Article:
Instead of looking at light from an object that's very far away, like our Sun, let's look at how a convex lens can change the path of light for an object, such as a pencil that is closer to the lens.

In this drawing we've put the pencil in front of the lens, and at a distance that's longer than the focal length of the lens. We've also drawn a line, called the principal axis that goes straight through the middle of the lens. (The focal point lies on this line). There are three special paths of light that one can draw from the object through the lens to determine the path of light through the lens.

The first path is a line from the pencil that is parallel to the principal axis and in our example, goes through the upper edge of the lens. Just like any light coming in on a parallel path, the lens will change this path so that the light will go through the focal point.

The second path of light is one from the object through the center of the lens. Although there will be some refraction as the light enters and leaves the lens, we'll make what is called the "thin lens approximation" and draw the path straight through the lens.

Finally, the third path of light will be one that goes through a point on the prinicpal axis that lies in front of the lens at the same distance from the lens as the focal point. Since the lens is symmetrical, photons that follow this path will be changed by the lens so that, as they leave the lens, they follow a path that is again parallel to the principal axis.

Where these lines all cross is where the tip of the pencil would appear to be in the image. We can draw a similar set of special lines from any point on the pencil and see where that point would be in the image.*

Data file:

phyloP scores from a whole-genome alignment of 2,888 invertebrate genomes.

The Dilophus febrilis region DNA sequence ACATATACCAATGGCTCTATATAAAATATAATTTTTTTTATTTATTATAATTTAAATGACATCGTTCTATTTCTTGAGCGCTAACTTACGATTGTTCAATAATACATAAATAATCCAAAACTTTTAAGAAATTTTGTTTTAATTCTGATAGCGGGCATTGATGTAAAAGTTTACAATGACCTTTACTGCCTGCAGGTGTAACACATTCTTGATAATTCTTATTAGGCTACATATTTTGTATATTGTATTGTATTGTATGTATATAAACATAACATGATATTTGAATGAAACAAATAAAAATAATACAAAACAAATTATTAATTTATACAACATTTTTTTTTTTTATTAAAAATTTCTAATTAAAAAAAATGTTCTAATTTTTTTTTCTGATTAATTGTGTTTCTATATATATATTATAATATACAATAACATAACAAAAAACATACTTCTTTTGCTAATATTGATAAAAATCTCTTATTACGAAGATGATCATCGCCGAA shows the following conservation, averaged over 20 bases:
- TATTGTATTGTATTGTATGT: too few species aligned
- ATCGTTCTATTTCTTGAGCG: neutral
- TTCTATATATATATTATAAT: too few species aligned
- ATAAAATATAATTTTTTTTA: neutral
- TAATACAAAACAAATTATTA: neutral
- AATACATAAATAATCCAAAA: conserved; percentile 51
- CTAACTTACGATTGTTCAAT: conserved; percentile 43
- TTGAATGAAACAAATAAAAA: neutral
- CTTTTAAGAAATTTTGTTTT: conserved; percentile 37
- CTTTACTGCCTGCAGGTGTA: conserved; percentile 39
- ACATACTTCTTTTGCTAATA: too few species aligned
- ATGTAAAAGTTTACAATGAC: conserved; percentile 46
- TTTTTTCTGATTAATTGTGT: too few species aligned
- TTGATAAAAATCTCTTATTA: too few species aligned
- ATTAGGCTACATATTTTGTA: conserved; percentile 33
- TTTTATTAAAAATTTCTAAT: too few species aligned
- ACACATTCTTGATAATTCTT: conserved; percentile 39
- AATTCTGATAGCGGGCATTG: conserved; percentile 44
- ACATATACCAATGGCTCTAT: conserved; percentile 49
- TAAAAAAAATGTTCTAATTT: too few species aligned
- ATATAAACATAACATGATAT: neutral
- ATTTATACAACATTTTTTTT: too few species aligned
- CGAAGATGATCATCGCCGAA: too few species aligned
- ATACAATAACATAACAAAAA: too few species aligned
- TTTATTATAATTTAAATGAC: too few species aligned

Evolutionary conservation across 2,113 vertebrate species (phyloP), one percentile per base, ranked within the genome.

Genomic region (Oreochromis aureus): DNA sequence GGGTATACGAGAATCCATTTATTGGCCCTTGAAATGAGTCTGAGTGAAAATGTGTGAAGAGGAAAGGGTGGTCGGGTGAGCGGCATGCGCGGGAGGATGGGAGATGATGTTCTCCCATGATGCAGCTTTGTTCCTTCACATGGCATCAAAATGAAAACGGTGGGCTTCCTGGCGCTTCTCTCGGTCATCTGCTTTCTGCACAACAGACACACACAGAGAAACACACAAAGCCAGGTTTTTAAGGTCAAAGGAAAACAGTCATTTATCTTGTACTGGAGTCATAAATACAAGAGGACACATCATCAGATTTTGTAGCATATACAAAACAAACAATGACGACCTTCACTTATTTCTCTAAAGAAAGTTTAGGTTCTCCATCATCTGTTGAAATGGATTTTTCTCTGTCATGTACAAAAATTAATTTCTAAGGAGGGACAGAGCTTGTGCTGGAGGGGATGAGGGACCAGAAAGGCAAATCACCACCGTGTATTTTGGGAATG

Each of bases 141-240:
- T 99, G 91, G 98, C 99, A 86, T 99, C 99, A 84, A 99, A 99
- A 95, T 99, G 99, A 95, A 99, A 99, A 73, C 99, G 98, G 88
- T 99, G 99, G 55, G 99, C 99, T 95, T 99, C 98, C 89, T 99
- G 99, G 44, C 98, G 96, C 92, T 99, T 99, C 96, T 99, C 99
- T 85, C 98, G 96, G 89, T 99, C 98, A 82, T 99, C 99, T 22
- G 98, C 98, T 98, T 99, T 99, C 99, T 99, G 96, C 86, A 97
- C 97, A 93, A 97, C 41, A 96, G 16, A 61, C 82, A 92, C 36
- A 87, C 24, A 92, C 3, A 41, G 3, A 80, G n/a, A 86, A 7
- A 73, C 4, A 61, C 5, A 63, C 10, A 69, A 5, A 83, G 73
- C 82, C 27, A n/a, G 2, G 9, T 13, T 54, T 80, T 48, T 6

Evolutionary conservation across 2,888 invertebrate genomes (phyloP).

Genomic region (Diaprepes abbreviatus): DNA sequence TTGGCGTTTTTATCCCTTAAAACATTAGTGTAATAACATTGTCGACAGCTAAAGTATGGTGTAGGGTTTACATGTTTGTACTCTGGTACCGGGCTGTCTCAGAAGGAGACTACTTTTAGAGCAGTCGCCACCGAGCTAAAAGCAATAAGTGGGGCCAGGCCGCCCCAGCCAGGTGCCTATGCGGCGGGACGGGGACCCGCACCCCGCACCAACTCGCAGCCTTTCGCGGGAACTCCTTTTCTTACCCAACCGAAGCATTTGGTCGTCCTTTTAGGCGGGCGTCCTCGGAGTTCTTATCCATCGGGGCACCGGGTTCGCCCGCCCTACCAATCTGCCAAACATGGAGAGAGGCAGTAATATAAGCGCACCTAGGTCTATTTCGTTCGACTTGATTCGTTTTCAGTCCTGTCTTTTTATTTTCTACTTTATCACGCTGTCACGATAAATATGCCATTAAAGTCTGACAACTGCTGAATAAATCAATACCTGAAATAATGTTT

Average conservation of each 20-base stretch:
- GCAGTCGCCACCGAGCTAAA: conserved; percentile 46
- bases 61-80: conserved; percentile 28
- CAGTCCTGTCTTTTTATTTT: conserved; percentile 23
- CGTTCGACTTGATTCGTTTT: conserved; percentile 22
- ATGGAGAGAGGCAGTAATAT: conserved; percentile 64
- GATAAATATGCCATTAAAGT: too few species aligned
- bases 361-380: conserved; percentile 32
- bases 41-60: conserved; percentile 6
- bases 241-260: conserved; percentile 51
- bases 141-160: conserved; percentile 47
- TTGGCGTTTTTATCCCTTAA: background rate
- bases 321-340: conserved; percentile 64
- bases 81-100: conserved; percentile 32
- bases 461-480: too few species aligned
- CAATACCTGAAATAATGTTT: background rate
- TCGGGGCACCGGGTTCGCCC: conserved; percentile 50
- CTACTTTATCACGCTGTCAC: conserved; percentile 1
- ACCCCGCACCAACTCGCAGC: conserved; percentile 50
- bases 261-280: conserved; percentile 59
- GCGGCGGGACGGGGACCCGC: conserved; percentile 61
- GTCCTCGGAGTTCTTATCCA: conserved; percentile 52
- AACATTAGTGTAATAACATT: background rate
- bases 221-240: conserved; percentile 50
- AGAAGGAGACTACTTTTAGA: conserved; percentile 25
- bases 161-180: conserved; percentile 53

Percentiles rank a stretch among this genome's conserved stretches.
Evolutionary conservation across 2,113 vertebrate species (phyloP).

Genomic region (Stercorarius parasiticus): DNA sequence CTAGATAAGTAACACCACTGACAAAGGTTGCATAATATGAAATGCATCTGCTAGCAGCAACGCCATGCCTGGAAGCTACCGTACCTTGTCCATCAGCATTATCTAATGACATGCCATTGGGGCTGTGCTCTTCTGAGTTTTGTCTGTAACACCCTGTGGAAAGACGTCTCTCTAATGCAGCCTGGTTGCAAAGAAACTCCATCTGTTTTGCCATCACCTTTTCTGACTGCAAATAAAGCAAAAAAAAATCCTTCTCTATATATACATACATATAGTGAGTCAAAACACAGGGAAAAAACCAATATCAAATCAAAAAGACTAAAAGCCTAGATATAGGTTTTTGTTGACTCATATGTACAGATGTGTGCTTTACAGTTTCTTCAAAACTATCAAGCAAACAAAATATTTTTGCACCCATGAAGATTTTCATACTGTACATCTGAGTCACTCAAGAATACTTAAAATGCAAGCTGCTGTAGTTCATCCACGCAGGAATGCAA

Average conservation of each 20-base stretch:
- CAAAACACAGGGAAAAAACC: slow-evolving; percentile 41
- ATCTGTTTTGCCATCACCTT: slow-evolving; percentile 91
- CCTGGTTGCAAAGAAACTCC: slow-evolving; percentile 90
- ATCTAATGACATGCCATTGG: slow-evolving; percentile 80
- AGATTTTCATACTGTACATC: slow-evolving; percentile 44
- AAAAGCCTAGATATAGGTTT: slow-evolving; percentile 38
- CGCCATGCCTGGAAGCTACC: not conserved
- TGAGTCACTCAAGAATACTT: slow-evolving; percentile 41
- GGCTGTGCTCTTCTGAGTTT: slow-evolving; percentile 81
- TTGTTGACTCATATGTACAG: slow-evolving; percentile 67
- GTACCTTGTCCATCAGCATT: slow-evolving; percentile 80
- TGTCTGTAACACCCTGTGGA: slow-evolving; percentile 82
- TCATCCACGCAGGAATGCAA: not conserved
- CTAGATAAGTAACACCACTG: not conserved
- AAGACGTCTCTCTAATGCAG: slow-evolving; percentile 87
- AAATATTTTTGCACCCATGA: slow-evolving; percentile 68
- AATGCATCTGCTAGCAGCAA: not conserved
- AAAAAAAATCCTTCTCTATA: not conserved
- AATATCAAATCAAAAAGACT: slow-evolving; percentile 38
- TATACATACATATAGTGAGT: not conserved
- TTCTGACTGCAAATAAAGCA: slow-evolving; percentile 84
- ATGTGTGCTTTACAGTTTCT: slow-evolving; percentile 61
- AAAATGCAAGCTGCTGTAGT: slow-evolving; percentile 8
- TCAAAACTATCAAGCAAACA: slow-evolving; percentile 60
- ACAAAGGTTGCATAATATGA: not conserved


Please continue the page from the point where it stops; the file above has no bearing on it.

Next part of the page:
Although the real pencil was standing with its eraser on the principal axis and its point up, the image of the pencil through the lens is upside down and below the principal axis.The focal length of the lens doesn't change; if the object is moved closer or further from the lens, the size of the inverted image will change. However, if the object lies closer to the lens than the focal length, the image (now usually referred to as a virtual image) is magnified and appears upright.

In our eye, most of the refraction of the incoming light is done by the cornea, which has the shape of a convex lens. The lens in the eye further focuses the incoming photons. The shape of the lens in the eye can be changed by the ciliary muscles to fine tune the additional refraction and slightly adjust the focal length to properly focus the image from a nearby or a distant object.

The lens of the eye focuses light on the retina producing an inverted image. The rods and cones making up the retina detect the light and send electrical signals in nerve fibers to the visual cortex at the back of the brain. No physical picture if formed in the brain, but rather electrical signals are decoded. The result is that we see the object in its correct orientation. The process of decoding the electrical signals which originate in the retina is not fully understood.

* Since we've put the pencil on the principal axis (a line through the center of the lens), if we draw these three lines from the bottom of the eraser -- one line parallel to the principal axis, one line through the middle of the lens, and one line through a point on the axis that lies a focal length in front of the lens -- these three lines all lie on top of each other, along the principal axis.